After Wednesday's game was snow/sleeted/rained out, the Mets attempt to complete the series in Denver at 3:10 p.m. EDT, with Jon Niese opposing Ubaldo Jimenez. The forecast remains gloomy.
Results should be forthcoming on Ike Davis, who was due to travel to New York for an MRI on his strained left calf. Signs suggest outfielder Fernando Martinez would be the call-up if Davis lands on the DL. That presumably would free Willie Harris to have second-base duty along with Justin Turner, with Daniel Murphy sliding over to first base.
Terry Collins apparently will proceed with resting David Wright, who has a nagging back problem, on Thursday too.
Thursday's news reports:
• Brian Costa of The Wall Street Journal looks at Jason Bay's continued underwhelming performance in the second season of a four-year, $66 million deal. Bay, who opened the season on the DL with a rib-cage strain and then had his season interrupted for two games for paternity leave, is hitting .213 with one homer and five RBIs in 61 at-bats. Bay is currently in an 0-for-14 rut. Writes Costa:
Such a small sample isn't an accurate predictor of what Bay will do over a full season. But because Bay struggled through much of 2010, his slump raises more concern than it probably should. "Obviously with what transpired last year, you don't have that luxury now of saying, 'Hey, you'll get going,'" Bay said. "I understand that. But from my point of view, it's just kind of a slow start, and hopefully more at-bats will help." ... Inside Edge, a private scouting company, keeps a statistic called well-hit average. It measures the percentage of a hitter's at-bats that end with what a scout classifies as a well-hit ball. Through 61 at-bats, Bay has a relatively anemic well-hit average of .098. Among Mets hitters, only weak-hitting utility infielder Chin-lung Hu has a lower mark (.056).
Mike Puma of the Post is a little more blunt, writing:
It’s just possible the real Jason Bay -- the guy who hit all those home runs for the Pirates and Red Sox -- is stashed somewhere in Charlie Samuels’ basement. That is about as good an explanation as any for Bay’s continued invisibility in the Mets lineup as Samuels, the team’s former clubhouse manager, faces charges he swiped $2.3 million worth of trinkets from the club over the years. Wait until a $66 million left fielder is discovered and added to the inventory list.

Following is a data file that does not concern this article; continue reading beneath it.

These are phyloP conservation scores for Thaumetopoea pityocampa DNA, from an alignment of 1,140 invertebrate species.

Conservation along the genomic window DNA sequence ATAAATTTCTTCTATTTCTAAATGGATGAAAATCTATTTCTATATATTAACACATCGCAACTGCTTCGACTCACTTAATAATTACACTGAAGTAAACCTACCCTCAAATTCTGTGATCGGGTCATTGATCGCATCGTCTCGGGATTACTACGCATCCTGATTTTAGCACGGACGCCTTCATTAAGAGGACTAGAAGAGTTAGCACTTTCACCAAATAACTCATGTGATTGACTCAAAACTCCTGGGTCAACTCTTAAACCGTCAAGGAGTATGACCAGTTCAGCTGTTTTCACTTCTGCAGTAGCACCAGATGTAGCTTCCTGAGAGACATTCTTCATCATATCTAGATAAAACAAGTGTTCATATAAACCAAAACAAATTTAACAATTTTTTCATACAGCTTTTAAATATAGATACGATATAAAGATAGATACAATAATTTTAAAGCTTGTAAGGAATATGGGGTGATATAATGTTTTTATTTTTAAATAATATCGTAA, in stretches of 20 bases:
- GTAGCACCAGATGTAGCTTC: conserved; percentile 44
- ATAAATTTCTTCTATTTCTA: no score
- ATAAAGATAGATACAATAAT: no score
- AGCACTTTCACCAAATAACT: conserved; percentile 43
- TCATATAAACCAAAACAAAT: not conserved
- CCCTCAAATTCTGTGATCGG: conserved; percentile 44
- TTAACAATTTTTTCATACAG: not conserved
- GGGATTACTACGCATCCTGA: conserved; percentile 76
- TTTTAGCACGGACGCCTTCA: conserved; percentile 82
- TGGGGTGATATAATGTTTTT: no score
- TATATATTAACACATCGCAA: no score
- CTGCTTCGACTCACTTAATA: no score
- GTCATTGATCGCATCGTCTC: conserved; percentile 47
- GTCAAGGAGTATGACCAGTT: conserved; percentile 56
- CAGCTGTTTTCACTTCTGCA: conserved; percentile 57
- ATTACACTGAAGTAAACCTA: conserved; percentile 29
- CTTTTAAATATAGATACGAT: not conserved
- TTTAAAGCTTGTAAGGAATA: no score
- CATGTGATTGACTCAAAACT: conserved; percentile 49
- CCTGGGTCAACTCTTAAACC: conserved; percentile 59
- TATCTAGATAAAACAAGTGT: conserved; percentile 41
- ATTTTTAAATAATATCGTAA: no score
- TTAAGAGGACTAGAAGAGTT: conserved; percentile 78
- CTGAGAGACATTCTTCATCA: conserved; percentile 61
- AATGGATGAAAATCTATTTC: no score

• Fired clubhouse manager Charlie Samuels was indicted Wednesday in Queens, allegedly for possessing $2.3 million in stolen memorabilia. Writes ESPNNewYork.com's Ian Begley:
Samuels, who was with the team 27 seasons, is also charged with embezzling $24,955 from the Mets by submitting inflated expense claims and failing to report or pay taxes on $203,789 in tips and dues that he received from Mets players and others in 2008 and 2009. "The defendant had a dream job that any Mets fan would die for -- and he blew it. His greed is alleged to have gotten the better of him," [Queens District Attorney Richard] Brown said.
Samuels entered a not-guilty plea. He faces 8 1/3 to 25 years in prison if convicted of all charges. Investigators initially had focused on Samuels' alleged ties to gamblers linked to organized crime.
• Davis told ESPNNewYork.com on Wednesday before leaving Denver: "I don't feel like it's that bad. You've got to take precautions, I guess. I feel like I could play in a couple of days. I don't think there's anything torn. It would hurt more if there was something torn, I feel. It's a little sore, but the day after it's usually a little sore." Read more in Newsday, the Star-Ledger, Times, Daily News, Record and Post.
• Lenny Dykstra said the government is displaying an "egregious abuse of power" in prosecuting him.
BIRTHDAYS: Yogi Berra, who managed the Mets from 1972 to '75, was born on this date in 1925. ... Outfielder Kevin Bass, best known as the last out of Game 6 of the 1986 NLCS, turns 52. He hit .270 in 46 games for the 1992 Mets. ... Ex-pitcher Kenny Greer turns 44. Greer pitched in one game for the miserable 1993 Mets -- a scoreless 17th inning to earn the win in a 1-0 walk-off victory against the Cardinals. ... Former Mets pitcher Mark Clark turns 43. Clark won 14 games for the 1996 Mets, but holds another distinction. For his career, he hit .058 in 242 at-bats. Among those with at least that many career at-bats, no major leaguer has a worse batting average. His career batting average for the Mets was .045 (5-for-112). -Mark Simon